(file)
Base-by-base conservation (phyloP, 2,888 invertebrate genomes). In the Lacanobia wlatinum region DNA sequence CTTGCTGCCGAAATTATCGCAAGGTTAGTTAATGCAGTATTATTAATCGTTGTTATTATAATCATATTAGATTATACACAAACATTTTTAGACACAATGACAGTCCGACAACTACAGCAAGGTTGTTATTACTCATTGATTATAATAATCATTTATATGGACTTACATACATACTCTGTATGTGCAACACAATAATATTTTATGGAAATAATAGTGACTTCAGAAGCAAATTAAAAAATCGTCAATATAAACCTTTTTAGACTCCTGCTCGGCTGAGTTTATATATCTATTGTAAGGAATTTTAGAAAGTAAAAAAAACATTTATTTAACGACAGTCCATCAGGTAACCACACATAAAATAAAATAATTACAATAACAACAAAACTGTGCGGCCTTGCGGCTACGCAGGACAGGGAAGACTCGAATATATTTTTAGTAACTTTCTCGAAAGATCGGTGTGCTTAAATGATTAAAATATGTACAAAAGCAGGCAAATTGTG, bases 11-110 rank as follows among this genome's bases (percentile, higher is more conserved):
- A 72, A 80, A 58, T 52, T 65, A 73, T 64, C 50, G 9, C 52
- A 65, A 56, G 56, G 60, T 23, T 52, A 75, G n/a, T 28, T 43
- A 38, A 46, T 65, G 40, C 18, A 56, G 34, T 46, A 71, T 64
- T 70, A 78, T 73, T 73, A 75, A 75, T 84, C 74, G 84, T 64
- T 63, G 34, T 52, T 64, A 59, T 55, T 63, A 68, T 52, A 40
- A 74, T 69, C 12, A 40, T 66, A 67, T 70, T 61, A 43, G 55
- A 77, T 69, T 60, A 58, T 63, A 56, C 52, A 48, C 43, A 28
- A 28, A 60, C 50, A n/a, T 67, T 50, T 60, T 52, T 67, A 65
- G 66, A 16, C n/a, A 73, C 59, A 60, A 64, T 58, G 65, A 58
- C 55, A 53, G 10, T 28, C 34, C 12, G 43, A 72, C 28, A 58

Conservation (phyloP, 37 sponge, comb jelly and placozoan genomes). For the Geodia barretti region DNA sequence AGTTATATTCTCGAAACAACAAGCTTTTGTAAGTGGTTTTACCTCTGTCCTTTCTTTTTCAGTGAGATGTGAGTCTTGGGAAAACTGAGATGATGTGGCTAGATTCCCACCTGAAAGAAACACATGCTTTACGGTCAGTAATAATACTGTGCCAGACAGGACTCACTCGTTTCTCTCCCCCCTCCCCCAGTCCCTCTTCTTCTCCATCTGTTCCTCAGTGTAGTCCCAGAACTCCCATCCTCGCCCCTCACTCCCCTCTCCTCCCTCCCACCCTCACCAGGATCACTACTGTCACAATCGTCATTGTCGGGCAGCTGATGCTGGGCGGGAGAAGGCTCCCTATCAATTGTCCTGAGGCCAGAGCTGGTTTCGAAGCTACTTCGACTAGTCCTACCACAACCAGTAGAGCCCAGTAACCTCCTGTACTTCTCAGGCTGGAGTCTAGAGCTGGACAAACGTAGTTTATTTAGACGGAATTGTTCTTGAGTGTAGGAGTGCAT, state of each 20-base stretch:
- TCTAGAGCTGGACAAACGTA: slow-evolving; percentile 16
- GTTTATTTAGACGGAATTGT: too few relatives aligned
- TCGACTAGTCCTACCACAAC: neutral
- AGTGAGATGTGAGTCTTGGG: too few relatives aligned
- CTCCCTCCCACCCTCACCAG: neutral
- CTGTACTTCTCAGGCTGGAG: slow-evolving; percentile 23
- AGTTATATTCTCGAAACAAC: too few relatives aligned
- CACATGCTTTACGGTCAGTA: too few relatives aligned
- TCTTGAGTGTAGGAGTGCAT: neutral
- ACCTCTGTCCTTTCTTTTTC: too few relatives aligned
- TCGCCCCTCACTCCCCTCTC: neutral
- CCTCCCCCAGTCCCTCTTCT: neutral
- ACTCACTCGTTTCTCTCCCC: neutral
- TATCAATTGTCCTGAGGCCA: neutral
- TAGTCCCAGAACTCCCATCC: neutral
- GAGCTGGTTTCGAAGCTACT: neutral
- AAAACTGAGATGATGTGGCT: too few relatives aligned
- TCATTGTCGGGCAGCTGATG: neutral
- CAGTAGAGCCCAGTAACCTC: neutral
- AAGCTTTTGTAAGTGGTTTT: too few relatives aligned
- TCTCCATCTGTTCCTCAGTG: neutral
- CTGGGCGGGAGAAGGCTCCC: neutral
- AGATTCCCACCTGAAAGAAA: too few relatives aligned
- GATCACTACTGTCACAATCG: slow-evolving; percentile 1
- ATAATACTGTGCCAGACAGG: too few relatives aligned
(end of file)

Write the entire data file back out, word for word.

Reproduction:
Base-by-base conservation (phyloP, 2,888 invertebrate genomes). In the Lacanobia wlatinum region DNA sequence CTTGCTGCCGAAATTATCGCAAGGTTAGTTAATGCAGTATTATTAATCGTTGTTATTATAATCATATTAGATTATACACAAACATTTTTAGACACAATGACAGTCCGACAACTACAGCAAGGTTGTTATTACTCATTGATTATAATAATCATTTATATGGACTTACATACATACTCTGTATGTGCAACACAATAATATTTTATGGAAATAATAGTGACTTCAGAAGCAAATTAAAAAATCGTCAATATAAACCTTTTTAGACTCCTGCTCGGCTGAGTTTATATATCTATTGTAAGGAATTTTAGAAAGTAAAAAAAACATTTATTTAACGACAGTCCATCAGGTAACCACACATAAAATAAAATAATTACAATAACAACAAAACTGTGCGGCCTTGCGGCTACGCAGGACAGGGAAGACTCGAATATATTTTTAGTAACTTTCTCGAAAGATCGGTGTGCTTAAATGATTAAAATATGTACAAAAGCAGGCAAATTGTG, bases 11-110 rank as follows among this genome's bases (percentile, higher is more conserved):
- A 72, A 80, A 58, T 52, T 65, A 73, T 64, C 50, G 9, C 52
- A 65, A 56, G 56, G 60, T 23, T 52, A 75, G n/a, T 28, T 43
- A 38, A 46, T 65, G 40, C 18, A 56, G 34, T 46, A 71, T 64
- T 70, A 78, T 73, T 73, A 75, A 75, T 84, C 74, G 84, T 64
- T 63, G 34, T 52, T 64, A 59, T 55, T 63, A 68, T 52, A 40
- A 74, T 69, C 12, A 40, T 66, A 67, T 70, T 61, A 43, G 55
- A 77, T 69, T 60, A 58, T 63, A 56, C 52, A 48, C 43, A 28
- A 28, A 60, C 50, A n/a, T 67, T 50, T 60, T 52, T 67, A 65
- G 66, A 16, C n/a, A 73, C 59, A 60, A 64, T 58, G 65, A 58
- C 55, A 53, G 10, T 28, C 34, C 12, G 43, A 72, C 28, A 58

Conservation (phyloP, 37 sponge, comb jelly and placozoan genomes). For the Geodia barretti region DNA sequence AGTTATATTCTCGAAACAACAAGCTTTTGTAAGTGGTTTTACCTCTGTCCTTTCTTTTTCAGTGAGATGTGAGTCTTGGGAAAACTGAGATGATGTGGCTAGATTCCCACCTGAAAGAAACACATGCTTTACGGTCAGTAATAATACTGTGCCAGACAGGACTCACTCGTTTCTCTCCCCCCTCCCCCAGTCCCTCTTCTTCTCCATCTGTTCCTCAGTGTAGTCCCAGAACTCCCATCCTCGCCCCTCACTCCCCTCTCCTCCCTCCCACCCTCACCAGGATCACTACTGTCACAATCGTCATTGTCGGGCAGCTGATGCTGGGCGGGAGAAGGCTCCCTATCAATTGTCCTGAGGCCAGAGCTGGTTTCGAAGCTACTTCGACTAGTCCTACCACAACCAGTAGAGCCCAGTAACCTCCTGTACTTCTCAGGCTGGAGTCTAGAGCTGGACAAACGTAGTTTATTTAGACGGAATTGTTCTTGAGTGTAGGAGTGCAT, state of each 20-base stretch:
- TCTAGAGCTGGACAAACGTA: slow-evolving; percentile 16
- GTTTATTTAGACGGAATTGT: too few relatives aligned
- TCGACTAGTCCTACCACAAC: neutral
- AGTGAGATGTGAGTCTTGGG: too few relatives aligned
- CTCCCTCCCACCCTCACCAG: neutral
- CTGTACTTCTCAGGCTGGAG: slow-evolving; percentile 23
- AGTTATATTCTCGAAACAAC: too few relatives aligned
- CACATGCTTTACGGTCAGTA: too few relatives aligned
- TCTTGAGTGTAGGAGTGCAT: neutral
- ACCTCTGTCCTTTCTTTTTC: too few relatives aligned
- TCGCCCCTCACTCCCCTCTC: neutral
- CCTCCCCCAGTCCCTCTTCT: neutral
- ACTCACTCGTTTCTCTCCCC: neutral
- TATCAATTGTCCTGAGGCCA: neutral
- TAGTCCCAGAACTCCCATCC: neutral
- GAGCTGGTTTCGAAGCTACT: neutral
- AAAACTGAGATGATGTGGCT: too few relatives aligned
- TCATTGTCGGGCAGCTGATG: neutral
- CAGTAGAGCCCAGTAACCTC: neutral
- AAGCTTTTGTAAGTGGTTTT: too few relatives aligned
- TCTCCATCTGTTCCTCAGTG: neutral
- CTGGGCGGGAGAAGGCTCCC: neutral
- AGATTCCCACCTGAAAGAAA: too few relatives aligned
- GATCACTACTGTCACAATCG: slow-evolving; percentile 1
- ATAATACTGTGCCAGACAGG: too few relatives aligned